It amazes me that so many in the Linux world complain of the "Windows tax" and act like 'free as in beer' is a selling point when honestly? For most the price of Windows isn't even in the top 5 of their expense report. If you look at Windows having a 10 year support cycle (which is now standard on ALL versions of Windows) that is $8 a year for Windows home (unless you buy the family pack, then its just $4) and $14 a year for Windows pro....THAT is supposed to be high? hell most of my customers, most of my family even, spend more on stupid crap in a week than Windows costs per year.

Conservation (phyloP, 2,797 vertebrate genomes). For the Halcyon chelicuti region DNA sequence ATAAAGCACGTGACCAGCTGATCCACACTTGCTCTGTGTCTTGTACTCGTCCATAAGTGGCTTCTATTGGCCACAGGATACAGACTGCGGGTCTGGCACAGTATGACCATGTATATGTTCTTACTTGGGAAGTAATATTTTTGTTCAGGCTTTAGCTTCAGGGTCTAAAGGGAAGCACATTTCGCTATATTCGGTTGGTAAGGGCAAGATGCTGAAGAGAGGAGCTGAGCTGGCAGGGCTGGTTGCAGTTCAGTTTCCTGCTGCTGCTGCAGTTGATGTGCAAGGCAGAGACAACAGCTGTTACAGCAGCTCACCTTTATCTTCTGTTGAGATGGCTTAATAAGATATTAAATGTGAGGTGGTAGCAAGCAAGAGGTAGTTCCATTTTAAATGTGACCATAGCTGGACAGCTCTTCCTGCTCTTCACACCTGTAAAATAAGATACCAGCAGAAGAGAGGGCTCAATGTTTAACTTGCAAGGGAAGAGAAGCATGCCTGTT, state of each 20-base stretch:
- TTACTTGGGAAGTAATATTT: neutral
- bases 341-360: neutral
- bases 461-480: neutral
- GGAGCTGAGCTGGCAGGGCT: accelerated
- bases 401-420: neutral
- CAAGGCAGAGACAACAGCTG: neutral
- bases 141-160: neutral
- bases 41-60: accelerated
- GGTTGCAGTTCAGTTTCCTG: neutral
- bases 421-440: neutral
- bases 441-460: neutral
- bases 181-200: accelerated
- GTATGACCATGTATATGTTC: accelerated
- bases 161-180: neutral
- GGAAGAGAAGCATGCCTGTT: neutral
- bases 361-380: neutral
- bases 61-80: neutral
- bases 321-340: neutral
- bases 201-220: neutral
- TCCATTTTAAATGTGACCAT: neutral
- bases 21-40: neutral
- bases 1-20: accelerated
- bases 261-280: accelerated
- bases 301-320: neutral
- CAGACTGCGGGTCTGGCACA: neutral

Linux is compelling in the server room because MSFT MAKES it compelling, by having insane EULAs and crazy license requirements like per user CALs. If MSFT wanted to wipe Linux out in the server room they could simply offer WinServer at $300 and no user CALs but they make so damned much money off of server its not worth picking up the low end sales to them. the desktop is the exact opposite, they have economies of scale so large that they can sell their product cheap as hell and still make billions. While i actually like Linux in the web server and embedded roles there is simply no real selling point for Linux on the desktop.

Where there's a will, there's an Inheritance Tax.